Physics Seminar: A Bioinformatics Method for Identifying RNA Structures within Human Cells

Friday, November 1, 2013 - 3:00pm to 4:00pm
204 Fawcett Hall
Audience: 
Current Students
Faculty
Staff

Background: Single-stranded, negative-sense RNA (ssRNA-) serves many varied roles within the eukaryotic cell. Currently known examples include snRNA (short nuclear), snoRNA (short nucleolar), tRNA (transfer), siRNA (silencing), miRNA (micro), and others [1,2]. Unknown examples are currently being studied, also, including the long, non-coding ssRNA- found in the nuclear paraspeckle, a component of unknown function located within the eukaryotic nucleus and comprised of ssRNA- sequences transcribed from so-called ‘junk’ DNA [3,4]. While a growing list of confirmed physiological functions have been attributed to ssRNA-, additional roles likely exist and have yet to be discovered. Further, since ssRNA- is known to bind to proteins, nucleic polymers (DNA and RNA), small molecules and metallic ions, unknown roles attributable to such sequences are likely to be surprisingly diverse and of potential benefit to the modern warfighter. Unfortunately, contemporary biological assays for identifying functional ssRNA- sequences within eukaryotic cells are cumbersome, time-consuming and costly. Further, despite recent advances in software for folding ssRNA-, the computational process of folding the entire human genome remains an intractable problem.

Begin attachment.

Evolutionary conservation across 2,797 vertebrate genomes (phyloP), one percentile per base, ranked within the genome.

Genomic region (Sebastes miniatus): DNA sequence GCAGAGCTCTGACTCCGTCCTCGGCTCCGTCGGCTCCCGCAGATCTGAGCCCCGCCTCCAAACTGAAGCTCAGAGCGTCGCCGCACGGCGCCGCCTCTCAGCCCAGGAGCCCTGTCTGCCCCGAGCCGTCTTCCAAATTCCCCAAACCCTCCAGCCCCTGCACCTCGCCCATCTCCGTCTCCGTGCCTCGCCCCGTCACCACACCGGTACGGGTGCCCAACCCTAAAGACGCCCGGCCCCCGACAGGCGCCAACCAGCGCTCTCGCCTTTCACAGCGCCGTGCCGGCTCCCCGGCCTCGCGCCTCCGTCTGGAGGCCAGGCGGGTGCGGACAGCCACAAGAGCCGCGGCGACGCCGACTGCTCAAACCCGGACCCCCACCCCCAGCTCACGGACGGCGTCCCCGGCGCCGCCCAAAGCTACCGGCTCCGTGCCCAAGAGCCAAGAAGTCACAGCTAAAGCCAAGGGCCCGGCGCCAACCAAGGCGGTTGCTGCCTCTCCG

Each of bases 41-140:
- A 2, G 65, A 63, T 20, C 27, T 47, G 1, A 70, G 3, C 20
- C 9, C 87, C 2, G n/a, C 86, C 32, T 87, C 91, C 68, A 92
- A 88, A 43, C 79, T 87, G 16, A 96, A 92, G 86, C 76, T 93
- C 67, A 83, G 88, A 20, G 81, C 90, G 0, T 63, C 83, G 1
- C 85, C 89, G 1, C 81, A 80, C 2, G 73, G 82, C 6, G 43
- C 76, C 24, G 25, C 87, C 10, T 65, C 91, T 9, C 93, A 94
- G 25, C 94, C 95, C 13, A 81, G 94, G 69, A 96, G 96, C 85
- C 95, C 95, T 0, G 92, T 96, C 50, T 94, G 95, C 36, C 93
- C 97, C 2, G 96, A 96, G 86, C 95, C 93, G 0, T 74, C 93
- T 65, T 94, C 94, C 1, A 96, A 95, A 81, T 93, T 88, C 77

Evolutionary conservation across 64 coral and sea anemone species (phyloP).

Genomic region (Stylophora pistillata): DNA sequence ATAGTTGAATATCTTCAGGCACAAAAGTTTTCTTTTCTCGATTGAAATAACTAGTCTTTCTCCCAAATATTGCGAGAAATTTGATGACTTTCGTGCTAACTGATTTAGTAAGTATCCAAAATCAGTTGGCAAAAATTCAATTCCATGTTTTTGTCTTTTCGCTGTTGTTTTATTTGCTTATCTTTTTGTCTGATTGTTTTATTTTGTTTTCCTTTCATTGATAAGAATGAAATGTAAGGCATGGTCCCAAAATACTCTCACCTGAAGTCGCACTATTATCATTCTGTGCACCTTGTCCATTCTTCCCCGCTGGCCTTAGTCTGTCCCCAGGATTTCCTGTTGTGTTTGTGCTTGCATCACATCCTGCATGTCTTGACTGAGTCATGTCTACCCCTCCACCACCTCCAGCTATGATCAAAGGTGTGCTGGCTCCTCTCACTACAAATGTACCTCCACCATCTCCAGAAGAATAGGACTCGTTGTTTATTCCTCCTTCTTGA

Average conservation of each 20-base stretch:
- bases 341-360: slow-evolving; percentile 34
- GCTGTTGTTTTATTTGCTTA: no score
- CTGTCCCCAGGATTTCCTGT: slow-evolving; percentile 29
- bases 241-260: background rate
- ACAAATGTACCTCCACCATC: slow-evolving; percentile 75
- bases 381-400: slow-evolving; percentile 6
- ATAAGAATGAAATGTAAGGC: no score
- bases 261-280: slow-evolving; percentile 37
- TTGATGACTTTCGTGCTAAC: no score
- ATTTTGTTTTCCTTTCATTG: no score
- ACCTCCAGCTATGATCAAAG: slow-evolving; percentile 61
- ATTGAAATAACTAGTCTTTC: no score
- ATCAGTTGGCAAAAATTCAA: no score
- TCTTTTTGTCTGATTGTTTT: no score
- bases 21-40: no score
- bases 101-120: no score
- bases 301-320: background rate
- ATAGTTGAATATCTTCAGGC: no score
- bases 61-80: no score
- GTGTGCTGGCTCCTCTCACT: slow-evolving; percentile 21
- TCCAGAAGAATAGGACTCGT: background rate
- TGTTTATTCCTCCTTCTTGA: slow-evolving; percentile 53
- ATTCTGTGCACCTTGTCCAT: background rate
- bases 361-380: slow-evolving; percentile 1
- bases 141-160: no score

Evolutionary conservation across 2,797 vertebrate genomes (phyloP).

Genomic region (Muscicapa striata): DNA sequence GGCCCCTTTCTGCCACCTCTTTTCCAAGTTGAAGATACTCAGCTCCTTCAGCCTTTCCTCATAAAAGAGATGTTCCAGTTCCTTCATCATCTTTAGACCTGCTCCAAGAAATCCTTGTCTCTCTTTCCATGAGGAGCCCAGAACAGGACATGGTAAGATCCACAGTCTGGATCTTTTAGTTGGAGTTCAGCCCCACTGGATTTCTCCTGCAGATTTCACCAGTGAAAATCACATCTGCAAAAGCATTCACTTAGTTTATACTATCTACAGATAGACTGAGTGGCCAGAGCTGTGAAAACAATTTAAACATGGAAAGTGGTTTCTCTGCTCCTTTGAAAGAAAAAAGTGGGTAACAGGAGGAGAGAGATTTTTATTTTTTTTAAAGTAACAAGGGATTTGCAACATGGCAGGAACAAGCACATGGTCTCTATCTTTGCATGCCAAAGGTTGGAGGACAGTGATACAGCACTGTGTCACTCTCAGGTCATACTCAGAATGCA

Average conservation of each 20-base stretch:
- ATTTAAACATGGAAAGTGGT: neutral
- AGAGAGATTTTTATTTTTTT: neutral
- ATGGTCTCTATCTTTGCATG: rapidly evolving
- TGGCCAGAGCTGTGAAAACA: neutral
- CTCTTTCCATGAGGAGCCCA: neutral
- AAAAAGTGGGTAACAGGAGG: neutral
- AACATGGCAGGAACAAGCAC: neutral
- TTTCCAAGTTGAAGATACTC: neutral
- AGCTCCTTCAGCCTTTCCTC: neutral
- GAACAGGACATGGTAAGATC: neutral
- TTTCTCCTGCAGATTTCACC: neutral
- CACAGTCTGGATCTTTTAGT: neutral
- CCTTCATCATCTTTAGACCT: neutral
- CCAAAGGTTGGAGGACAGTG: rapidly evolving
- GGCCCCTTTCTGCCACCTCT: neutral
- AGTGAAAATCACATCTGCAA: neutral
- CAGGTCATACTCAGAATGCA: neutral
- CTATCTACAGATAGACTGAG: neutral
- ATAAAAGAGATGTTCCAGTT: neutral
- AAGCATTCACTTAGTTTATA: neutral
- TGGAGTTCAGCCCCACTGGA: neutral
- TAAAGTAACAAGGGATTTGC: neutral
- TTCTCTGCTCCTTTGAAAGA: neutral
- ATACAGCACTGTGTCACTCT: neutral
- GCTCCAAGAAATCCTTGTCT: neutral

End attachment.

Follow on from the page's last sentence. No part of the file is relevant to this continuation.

To resolve the traditional problems associated with this process, the proposed method leverages the long-term evolution of obligate intracellular parasites with small ssRNA- genomes to reduce the size and scope of the problem domain. These species have been evolving, adapting and attenuating cellular behavior to affect human physiology over the course of eons. Recent evidence suggests inter-genomic host-parasite interactions are vital to their continuing exploitation of eukaryotic physiology and successful evasion of host immunities [5, and unpublished dissertation results]. As a result of natural, long-term experimentation, these organisms have hypothetically derived many secondary and tertiary ssRNA- structures exhibiting vital influence within human physiology. Therefore, the proposed method will use inexpensive and open source software (Rosetta or ViennaRNA) to fold various pathogenic ssRNA- genomes, isolate functional single-stranded ‘loop’ sequences among the resultant structures, and then compare these short sequences to the human transcriptome using a novel computational protocol to identify structures related to human genes of interest (e.g., genes related to physiology, toxicity or to mitigation of toxicity). The resultant RNA sequence library should provide a rich source of multi-functional molecules with diverse applications to eukaryotic cellular control and potential association with high level physiological behaviors and dynamics.

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Light refreshments will be served.

For information, contact
Abbey Brown
Assistant to the Chair